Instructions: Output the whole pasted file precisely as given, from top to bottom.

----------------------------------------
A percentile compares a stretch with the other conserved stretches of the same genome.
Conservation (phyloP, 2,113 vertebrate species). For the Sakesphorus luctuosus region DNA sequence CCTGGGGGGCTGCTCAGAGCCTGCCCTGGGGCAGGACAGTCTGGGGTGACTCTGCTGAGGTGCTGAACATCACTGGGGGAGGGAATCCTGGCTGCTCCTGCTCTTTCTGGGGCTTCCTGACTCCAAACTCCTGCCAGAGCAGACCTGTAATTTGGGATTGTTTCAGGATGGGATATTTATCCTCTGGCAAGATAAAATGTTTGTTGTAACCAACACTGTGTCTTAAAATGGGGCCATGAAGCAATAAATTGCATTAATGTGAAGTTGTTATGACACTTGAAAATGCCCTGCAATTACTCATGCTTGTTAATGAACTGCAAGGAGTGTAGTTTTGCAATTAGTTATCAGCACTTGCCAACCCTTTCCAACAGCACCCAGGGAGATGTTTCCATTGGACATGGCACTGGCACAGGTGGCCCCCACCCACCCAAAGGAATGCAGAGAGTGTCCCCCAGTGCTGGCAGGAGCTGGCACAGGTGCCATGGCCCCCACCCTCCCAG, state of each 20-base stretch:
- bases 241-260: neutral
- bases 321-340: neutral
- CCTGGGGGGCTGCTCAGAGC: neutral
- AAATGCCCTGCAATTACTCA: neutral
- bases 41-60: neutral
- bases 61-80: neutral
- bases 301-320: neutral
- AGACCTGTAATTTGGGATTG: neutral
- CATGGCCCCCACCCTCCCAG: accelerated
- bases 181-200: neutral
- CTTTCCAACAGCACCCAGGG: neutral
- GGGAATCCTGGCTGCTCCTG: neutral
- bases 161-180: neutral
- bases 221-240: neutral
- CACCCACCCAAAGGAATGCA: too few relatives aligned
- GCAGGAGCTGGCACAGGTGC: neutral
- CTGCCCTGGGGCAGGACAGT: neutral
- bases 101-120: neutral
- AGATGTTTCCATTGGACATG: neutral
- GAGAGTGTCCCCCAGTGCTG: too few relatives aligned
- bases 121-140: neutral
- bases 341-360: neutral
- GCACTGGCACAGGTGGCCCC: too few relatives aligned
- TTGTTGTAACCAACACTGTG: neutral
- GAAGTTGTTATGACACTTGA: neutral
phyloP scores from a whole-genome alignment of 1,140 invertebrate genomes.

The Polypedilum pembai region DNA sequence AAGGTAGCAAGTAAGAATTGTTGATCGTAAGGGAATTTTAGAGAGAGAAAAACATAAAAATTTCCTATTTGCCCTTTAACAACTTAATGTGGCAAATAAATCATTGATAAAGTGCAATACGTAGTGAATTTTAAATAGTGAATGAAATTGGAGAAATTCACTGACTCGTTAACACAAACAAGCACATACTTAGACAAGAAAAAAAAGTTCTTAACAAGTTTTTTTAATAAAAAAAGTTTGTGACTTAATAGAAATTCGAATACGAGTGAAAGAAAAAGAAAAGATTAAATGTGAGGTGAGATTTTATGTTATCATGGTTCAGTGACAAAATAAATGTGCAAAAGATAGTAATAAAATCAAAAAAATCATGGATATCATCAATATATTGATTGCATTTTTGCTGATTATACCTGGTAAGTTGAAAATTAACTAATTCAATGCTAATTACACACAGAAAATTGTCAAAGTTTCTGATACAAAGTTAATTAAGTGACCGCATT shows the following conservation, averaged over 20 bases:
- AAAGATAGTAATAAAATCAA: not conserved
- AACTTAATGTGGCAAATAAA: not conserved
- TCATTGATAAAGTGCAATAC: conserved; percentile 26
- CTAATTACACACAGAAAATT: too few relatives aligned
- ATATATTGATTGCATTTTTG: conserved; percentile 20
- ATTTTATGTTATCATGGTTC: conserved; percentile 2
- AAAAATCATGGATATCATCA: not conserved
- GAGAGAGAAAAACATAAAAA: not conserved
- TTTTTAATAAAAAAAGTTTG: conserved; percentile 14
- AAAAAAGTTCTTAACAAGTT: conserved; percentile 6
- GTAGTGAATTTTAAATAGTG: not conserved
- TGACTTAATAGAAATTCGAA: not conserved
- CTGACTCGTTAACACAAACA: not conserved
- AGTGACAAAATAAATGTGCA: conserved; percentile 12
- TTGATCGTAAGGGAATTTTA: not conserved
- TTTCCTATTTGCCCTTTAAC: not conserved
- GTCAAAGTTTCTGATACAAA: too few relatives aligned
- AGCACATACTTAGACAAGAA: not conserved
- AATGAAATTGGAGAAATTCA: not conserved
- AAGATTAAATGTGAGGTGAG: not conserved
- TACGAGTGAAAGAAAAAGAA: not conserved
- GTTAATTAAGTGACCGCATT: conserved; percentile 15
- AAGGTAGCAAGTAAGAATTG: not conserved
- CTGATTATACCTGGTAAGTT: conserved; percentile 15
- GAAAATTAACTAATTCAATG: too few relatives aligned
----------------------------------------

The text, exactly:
A percentile compares a stretch with the other conserved stretches of the same genome.
Conservation (phyloP, 2,113 vertebrate species). For the Sakesphorus luctuosus region DNA sequence CCTGGGGGGCTGCTCAGAGCCTGCCCTGGGGCAGGACAGTCTGGGGTGACTCTGCTGAGGTGCTGAACATCACTGGGGGAGGGAATCCTGGCTGCTCCTGCTCTTTCTGGGGCTTCCTGACTCCAAACTCCTGCCAGAGCAGACCTGTAATTTGGGATTGTTTCAGGATGGGATATTTATCCTCTGGCAAGATAAAATGTTTGTTGTAACCAACACTGTGTCTTAAAATGGGGCCATGAAGCAATAAATTGCATTAATGTGAAGTTGTTATGACACTTGAAAATGCCCTGCAATTACTCATGCTTGTTAATGAACTGCAAGGAGTGTAGTTTTGCAATTAGTTATCAGCACTTGCCAACCCTTTCCAACAGCACCCAGGGAGATGTTTCCATTGGACATGGCACTGGCACAGGTGGCCCCCACCCACCCAAAGGAATGCAGAGAGTGTCCCCCAGTGCTGGCAGGAGCTGGCACAGGTGCCATGGCCCCCACCCTCCCAG, state of each 20-base stretch:
- bases 241-260: neutral
- bases 321-340: neutral
- CCTGGGGGGCTGCTCAGAGC: neutral
- AAATGCCCTGCAATTACTCA: neutral
- bases 41-60: neutral
- bases 61-80: neutral
- bases 301-320: neutral
- AGACCTGTAATTTGGGATTG: neutral
- CATGGCCCCCACCCTCCCAG: accelerated
- bases 181-200: neutral
- CTTTCCAACAGCACCCAGGG: neutral
- GGGAATCCTGGCTGCTCCTG: neutral
- bases 161-180: neutral
- bases 221-240: neutral
- CACCCACCCAAAGGAATGCA: too few relatives aligned
- GCAGGAGCTGGCACAGGTGC: neutral
- CTGCCCTGGGGCAGGACAGT: neutral
- bases 101-120: neutral
- AGATGTTTCCATTGGACATG: neutral
- GAGAGTGTCCCCCAGTGCTG: too few relatives aligned
- bases 121-140: neutral
- bases 341-360: neutral
- GCACTGGCACAGGTGGCCCC: too few relatives aligned
- TTGTTGTAACCAACACTGTG: neutral
- GAAGTTGTTATGACACTTGA: neutral
phyloP scores from a whole-genome alignment of 1,140 invertebrate genomes.

The Polypedilum pembai region DNA sequence AAGGTAGCAAGTAAGAATTGTTGATCGTAAGGGAATTTTAGAGAGAGAAAAACATAAAAATTTCCTATTTGCCCTTTAACAACTTAATGTGGCAAATAAATCATTGATAAAGTGCAATACGTAGTGAATTTTAAATAGTGAATGAAATTGGAGAAATTCACTGACTCGTTAACACAAACAAGCACATACTTAGACAAGAAAAAAAAGTTCTTAACAAGTTTTTTTAATAAAAAAAGTTTGTGACTTAATAGAAATTCGAATACGAGTGAAAGAAAAAGAAAAGATTAAATGTGAGGTGAGATTTTATGTTATCATGGTTCAGTGACAAAATAAATGTGCAAAAGATAGTAATAAAATCAAAAAAATCATGGATATCATCAATATATTGATTGCATTTTTGCTGATTATACCTGGTAAGTTGAAAATTAACTAATTCAATGCTAATTACACACAGAAAATTGTCAAAGTTTCTGATACAAAGTTAATTAAGTGACCGCATT shows the following conservation, averaged over 20 bases:
- AAAGATAGTAATAAAATCAA: not conserved
- AACTTAATGTGGCAAATAAA: not conserved
- TCATTGATAAAGTGCAATAC: conserved; percentile 26
- CTAATTACACACAGAAAATT: too few relatives aligned
- ATATATTGATTGCATTTTTG: conserved; percentile 20
- ATTTTATGTTATCATGGTTC: conserved; percentile 2
- AAAAATCATGGATATCATCA: not conserved
- GAGAGAGAAAAACATAAAAA: not conserved
- TTTTTAATAAAAAAAGTTTG: conserved; percentile 14
- AAAAAAGTTCTTAACAAGTT: conserved; percentile 6
- GTAGTGAATTTTAAATAGTG: not conserved
- TGACTTAATAGAAATTCGAA: not conserved
- CTGACTCGTTAACACAAACA: not conserved
- AGTGACAAAATAAATGTGCA: conserved; percentile 12
- TTGATCGTAAGGGAATTTTA: not conserved
- TTTCCTATTTGCCCTTTAAC: not conserved
- GTCAAAGTTTCTGATACAAA: too few relatives aligned
- AGCACATACTTAGACAAGAA: not conserved
- AATGAAATTGGAGAAATTCA: not conserved
- AAGATTAAATGTGAGGTGAG: not conserved
- TACGAGTGAAAGAAAAAGAA: not conserved
- GTTAATTAAGTGACCGCATT: conserved; percentile 15
- AAGGTAGCAAGTAAGAATTG: not conserved
- CTGATTATACCTGGTAAGTT: conserved; percentile 15
- GAAAATTAACTAATTCAATG: too few relatives aligned